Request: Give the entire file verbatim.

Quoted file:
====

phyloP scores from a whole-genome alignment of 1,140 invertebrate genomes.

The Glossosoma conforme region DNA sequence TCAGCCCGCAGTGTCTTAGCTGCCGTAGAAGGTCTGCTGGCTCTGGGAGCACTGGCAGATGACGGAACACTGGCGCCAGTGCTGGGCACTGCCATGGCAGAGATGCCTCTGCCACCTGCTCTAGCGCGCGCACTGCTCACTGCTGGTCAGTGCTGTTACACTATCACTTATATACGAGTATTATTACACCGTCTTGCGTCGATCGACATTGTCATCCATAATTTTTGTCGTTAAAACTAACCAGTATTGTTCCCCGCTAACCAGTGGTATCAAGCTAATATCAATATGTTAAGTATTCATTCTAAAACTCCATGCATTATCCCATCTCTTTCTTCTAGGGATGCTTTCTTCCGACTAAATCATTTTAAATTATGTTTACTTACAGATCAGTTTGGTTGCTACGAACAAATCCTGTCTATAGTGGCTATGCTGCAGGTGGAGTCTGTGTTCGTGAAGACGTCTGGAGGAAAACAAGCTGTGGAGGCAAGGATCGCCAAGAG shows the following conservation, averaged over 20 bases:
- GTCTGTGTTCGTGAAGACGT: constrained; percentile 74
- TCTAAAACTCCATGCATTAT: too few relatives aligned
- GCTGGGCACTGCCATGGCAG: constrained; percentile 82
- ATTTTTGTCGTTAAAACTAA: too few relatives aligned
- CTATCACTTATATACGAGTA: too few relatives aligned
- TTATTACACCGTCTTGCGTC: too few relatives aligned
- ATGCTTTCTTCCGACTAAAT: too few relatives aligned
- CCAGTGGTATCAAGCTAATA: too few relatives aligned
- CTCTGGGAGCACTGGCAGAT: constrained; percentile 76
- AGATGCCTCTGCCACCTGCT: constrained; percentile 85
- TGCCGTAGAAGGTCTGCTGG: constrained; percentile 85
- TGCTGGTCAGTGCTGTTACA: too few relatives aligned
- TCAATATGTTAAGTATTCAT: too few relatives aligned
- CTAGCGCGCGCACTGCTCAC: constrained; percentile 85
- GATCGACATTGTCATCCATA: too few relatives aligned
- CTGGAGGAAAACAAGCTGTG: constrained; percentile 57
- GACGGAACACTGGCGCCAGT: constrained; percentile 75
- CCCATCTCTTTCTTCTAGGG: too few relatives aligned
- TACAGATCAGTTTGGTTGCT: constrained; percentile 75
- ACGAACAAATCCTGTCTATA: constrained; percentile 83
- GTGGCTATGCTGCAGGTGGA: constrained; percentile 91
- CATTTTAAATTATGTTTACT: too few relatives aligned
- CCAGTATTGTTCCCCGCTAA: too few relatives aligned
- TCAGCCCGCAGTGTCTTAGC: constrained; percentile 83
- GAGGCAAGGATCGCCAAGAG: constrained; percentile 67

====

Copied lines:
phyloP scores from a whole-genome alignment of 1,140 invertebrate genomes.

The Glossosoma conforme region DNA sequence TCAGCCCGCAGTGTCTTAGCTGCCGTAGAAGGTCTGCTGGCTCTGGGAGCACTGGCAGATGACGGAACACTGGCGCCAGTGCTGGGCACTGCCATGGCAGAGATGCCTCTGCCACCTGCTCTAGCGCGCGCACTGCTCACTGCTGGTCAGTGCTGTTACACTATCACTTATATACGAGTATTATTACACCGTCTTGCGTCGATCGACATTGTCATCCATAATTTTTGTCGTTAAAACTAACCAGTATTGTTCCCCGCTAACCAGTGGTATCAAGCTAATATCAATATGTTAAGTATTCATTCTAAAACTCCATGCATTATCCCATCTCTTTCTTCTAGGGATGCTTTCTTCCGACTAAATCATTTTAAATTATGTTTACTTACAGATCAGTTTGGTTGCTACGAACAAATCCTGTCTATAGTGGCTATGCTGCAGGTGGAGTCTGTGTTCGTGAAGACGTCTGGAGGAAAACAAGCTGTGGAGGCAAGGATCGCCAAGAG shows the following conservation, averaged over 20 bases:
- GTCTGTGTTCGTGAAGACGT: constrained; percentile 74
- TCTAAAACTCCATGCATTAT: too few relatives aligned
- GCTGGGCACTGCCATGGCAG: constrained; percentile 82
- ATTTTTGTCGTTAAAACTAA: too few relatives aligned
- CTATCACTTATATACGAGTA: too few relatives aligned
- TTATTACACCGTCTTGCGTC: too few relatives aligned
- ATGCTTTCTTCCGACTAAAT: too few relatives aligned
- CCAGTGGTATCAAGCTAATA: too few relatives aligned
- CTCTGGGAGCACTGGCAGAT: constrained; percentile 76
- AGATGCCTCTGCCACCTGCT: constrained; percentile 85
- TGCCGTAGAAGGTCTGCTGG: constrained; percentile 85
- TGCTGGTCAGTGCTGTTACA: too few relatives aligned
- TCAATATGTTAAGTATTCAT: too few relatives aligned
- CTAGCGCGCGCACTGCTCAC: constrained; percentile 85
- GATCGACATTGTCATCCATA: too few relatives aligned
- CTGGAGGAAAACAAGCTGTG: constrained; percentile 57
- GACGGAACACTGGCGCCAGT: constrained; percentile 75
- CCCATCTCTTTCTTCTAGGG: too few relatives aligned
- TACAGATCAGTTTGGTTGCT: constrained; percentile 75
- ACGAACAAATCCTGTCTATA: constrained; percentile 83
- GTGGCTATGCTGCAGGTGGA: constrained; percentile 91
- CATTTTAAATTATGTTTACT: too few relatives aligned
- CCAGTATTGTTCCCCGCTAA: too few relatives aligned
- TCAGCCCGCAGTGTCTTAGC: constrained; percentile 83
- GAGGCAAGGATCGCCAAGAG: constrained; percentile 67